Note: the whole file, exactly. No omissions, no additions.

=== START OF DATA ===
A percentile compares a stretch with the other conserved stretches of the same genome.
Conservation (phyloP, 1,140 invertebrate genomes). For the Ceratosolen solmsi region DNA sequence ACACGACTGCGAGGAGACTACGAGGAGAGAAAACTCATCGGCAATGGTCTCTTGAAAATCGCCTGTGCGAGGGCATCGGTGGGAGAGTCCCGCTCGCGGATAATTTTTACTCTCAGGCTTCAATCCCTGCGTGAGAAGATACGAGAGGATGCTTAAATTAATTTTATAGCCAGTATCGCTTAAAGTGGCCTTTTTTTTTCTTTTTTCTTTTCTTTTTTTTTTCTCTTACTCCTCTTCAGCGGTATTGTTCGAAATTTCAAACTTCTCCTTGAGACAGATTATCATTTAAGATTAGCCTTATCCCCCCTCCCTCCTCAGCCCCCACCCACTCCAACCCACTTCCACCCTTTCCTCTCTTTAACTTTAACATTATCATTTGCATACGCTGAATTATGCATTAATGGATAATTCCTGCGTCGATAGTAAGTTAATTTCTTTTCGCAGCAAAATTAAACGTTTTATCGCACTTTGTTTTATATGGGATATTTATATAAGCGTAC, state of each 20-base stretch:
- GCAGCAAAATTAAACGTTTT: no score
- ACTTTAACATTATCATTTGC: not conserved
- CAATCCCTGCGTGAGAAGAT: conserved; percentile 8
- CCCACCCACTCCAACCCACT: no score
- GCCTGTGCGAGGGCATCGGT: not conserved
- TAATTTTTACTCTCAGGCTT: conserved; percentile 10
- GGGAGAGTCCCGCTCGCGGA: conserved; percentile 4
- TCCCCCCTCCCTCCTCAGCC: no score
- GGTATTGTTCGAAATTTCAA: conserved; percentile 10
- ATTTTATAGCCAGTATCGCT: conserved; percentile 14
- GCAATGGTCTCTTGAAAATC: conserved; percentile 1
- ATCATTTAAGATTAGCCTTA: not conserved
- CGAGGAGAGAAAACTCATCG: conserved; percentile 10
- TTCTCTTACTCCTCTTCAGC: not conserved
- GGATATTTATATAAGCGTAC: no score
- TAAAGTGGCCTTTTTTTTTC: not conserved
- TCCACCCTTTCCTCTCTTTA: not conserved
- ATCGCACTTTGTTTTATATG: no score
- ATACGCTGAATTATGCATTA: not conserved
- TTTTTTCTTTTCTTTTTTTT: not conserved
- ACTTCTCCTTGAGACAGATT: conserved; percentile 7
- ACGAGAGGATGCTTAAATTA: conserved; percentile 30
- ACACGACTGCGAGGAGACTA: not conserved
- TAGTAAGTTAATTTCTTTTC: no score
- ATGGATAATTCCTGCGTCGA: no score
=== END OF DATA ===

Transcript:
A percentile compares a stretch with the other conserved stretches of the same genome.
Conservation (phyloP, 1,140 invertebrate genomes). For the Ceratosolen solmsi region DNA sequence ACACGACTGCGAGGAGACTACGAGGAGAGAAAACTCATCGGCAATGGTCTCTTGAAAATCGCCTGTGCGAGGGCATCGGTGGGAGAGTCCCGCTCGCGGATAATTTTTACTCTCAGGCTTCAATCCCTGCGTGAGAAGATACGAGAGGATGCTTAAATTAATTTTATAGCCAGTATCGCTTAAAGTGGCCTTTTTTTTTCTTTTTTCTTTTCTTTTTTTTTTCTCTTACTCCTCTTCAGCGGTATTGTTCGAAATTTCAAACTTCTCCTTGAGACAGATTATCATTTAAGATTAGCCTTATCCCCCCTCCCTCCTCAGCCCCCACCCACTCCAACCCACTTCCACCCTTTCCTCTCTTTAACTTTAACATTATCATTTGCATACGCTGAATTATGCATTAATGGATAATTCCTGCGTCGATAGTAAGTTAATTTCTTTTCGCAGCAAAATTAAACGTTTTATCGCACTTTGTTTTATATGGGATATTTATATAAGCGTAC, state of each 20-base stretch:
- GCAGCAAAATTAAACGTTTT: no score
- ACTTTAACATTATCATTTGC: not conserved
- CAATCCCTGCGTGAGAAGAT: conserved; percentile 8
- CCCACCCACTCCAACCCACT: no score
- GCCTGTGCGAGGGCATCGGT: not conserved
- TAATTTTTACTCTCAGGCTT: conserved; percentile 10
- GGGAGAGTCCCGCTCGCGGA: conserved; percentile 4
- TCCCCCCTCCCTCCTCAGCC: no score
- GGTATTGTTCGAAATTTCAA: conserved; percentile 10
- ATTTTATAGCCAGTATCGCT: conserved; percentile 14
- GCAATGGTCTCTTGAAAATC: conserved; percentile 1
- ATCATTTAAGATTAGCCTTA: not conserved
- CGAGGAGAGAAAACTCATCG: conserved; percentile 10
- TTCTCTTACTCCTCTTCAGC: not conserved
- GGATATTTATATAAGCGTAC: no score
- TAAAGTGGCCTTTTTTTTTC: not conserved
- TCCACCCTTTCCTCTCTTTA: not conserved
- ATCGCACTTTGTTTTATATG: no score
- ATACGCTGAATTATGCATTA: not conserved
- TTTTTTCTTTTCTTTTTTTT: not conserved
- ACTTCTCCTTGAGACAGATT: conserved; percentile 7
- ACGAGAGGATGCTTAAATTA: conserved; percentile 30
- ACACGACTGCGAGGAGACTA: not conserved
- TAGTAAGTTAATTTCTTTTC: no score
- ATGGATAATTCCTGCGTCGA: no score